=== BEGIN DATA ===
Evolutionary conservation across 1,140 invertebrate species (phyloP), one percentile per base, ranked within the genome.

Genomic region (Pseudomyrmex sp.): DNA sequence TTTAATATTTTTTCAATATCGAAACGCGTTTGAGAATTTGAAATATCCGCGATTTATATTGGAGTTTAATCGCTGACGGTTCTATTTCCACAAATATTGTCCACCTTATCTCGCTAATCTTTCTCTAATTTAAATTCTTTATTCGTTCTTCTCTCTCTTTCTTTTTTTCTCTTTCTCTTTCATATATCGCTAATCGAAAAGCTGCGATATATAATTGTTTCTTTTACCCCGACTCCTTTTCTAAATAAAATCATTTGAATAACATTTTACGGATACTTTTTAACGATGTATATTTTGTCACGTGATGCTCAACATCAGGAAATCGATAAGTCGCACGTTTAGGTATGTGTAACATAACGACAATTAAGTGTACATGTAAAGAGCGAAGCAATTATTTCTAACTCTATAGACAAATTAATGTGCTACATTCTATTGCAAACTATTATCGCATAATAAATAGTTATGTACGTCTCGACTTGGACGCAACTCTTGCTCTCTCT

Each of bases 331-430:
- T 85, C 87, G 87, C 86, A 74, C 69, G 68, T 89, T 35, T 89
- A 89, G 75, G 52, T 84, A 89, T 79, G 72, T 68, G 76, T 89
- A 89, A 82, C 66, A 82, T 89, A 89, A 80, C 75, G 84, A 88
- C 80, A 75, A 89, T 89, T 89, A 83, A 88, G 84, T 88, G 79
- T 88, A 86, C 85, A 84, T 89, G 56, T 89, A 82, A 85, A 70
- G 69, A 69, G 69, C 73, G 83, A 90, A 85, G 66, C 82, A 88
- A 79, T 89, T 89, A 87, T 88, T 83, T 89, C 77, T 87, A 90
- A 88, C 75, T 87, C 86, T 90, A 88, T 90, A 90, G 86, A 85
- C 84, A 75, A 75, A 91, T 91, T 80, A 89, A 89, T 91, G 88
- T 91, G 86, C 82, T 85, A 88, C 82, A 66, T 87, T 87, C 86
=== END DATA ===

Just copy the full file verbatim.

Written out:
Evolutionary conservation across 1,140 invertebrate species (phyloP), one percentile per base, ranked within the genome.

Genomic region (Pseudomyrmex sp.): DNA sequence TTTAATATTTTTTCAATATCGAAACGCGTTTGAGAATTTGAAATATCCGCGATTTATATTGGAGTTTAATCGCTGACGGTTCTATTTCCACAAATATTGTCCACCTTATCTCGCTAATCTTTCTCTAATTTAAATTCTTTATTCGTTCTTCTCTCTCTTTCTTTTTTTCTCTTTCTCTTTCATATATCGCTAATCGAAAAGCTGCGATATATAATTGTTTCTTTTACCCCGACTCCTTTTCTAAATAAAATCATTTGAATAACATTTTACGGATACTTTTTAACGATGTATATTTTGTCACGTGATGCTCAACATCAGGAAATCGATAAGTCGCACGTTTAGGTATGTGTAACATAACGACAATTAAGTGTACATGTAAAGAGCGAAGCAATTATTTCTAACTCTATAGACAAATTAATGTGCTACATTCTATTGCAAACTATTATCGCATAATAAATAGTTATGTACGTCTCGACTTGGACGCAACTCTTGCTCTCTCT

Each of bases 331-430:
- T 85, C 87, G 87, C 86, A 74, C 69, G 68, T 89, T 35, T 89
- A 89, G 75, G 52, T 84, A 89, T 79, G 72, T 68, G 76, T 89
- A 89, A 82, C 66, A 82, T 89, A 89, A 80, C 75, G 84, A 88
- C 80, A 75, A 89, T 89, T 89, A 83, A 88, G 84, T 88, G 79
- T 88, A 86, C 85, A 84, T 89, G 56, T 89, A 82, A 85, A 70
- G 69, A 69, G 69, C 73, G 83, A 90, A 85, G 66, C 82, A 88
- A 79, T 89, T 89, A 87, T 88, T 83, T 89, C 77, T 87, A 90
- A 88, C 75, T 87, C 86, T 90, A 88, T 90, A 90, G 86, A 85
- C 84, A 75, A 75, A 91, T 91, T 80, A 89, A 89, T 91, G 88
- T 91, G 86, C 82, T 85, A 88, C 82, A 66, T 87, T 87, C 86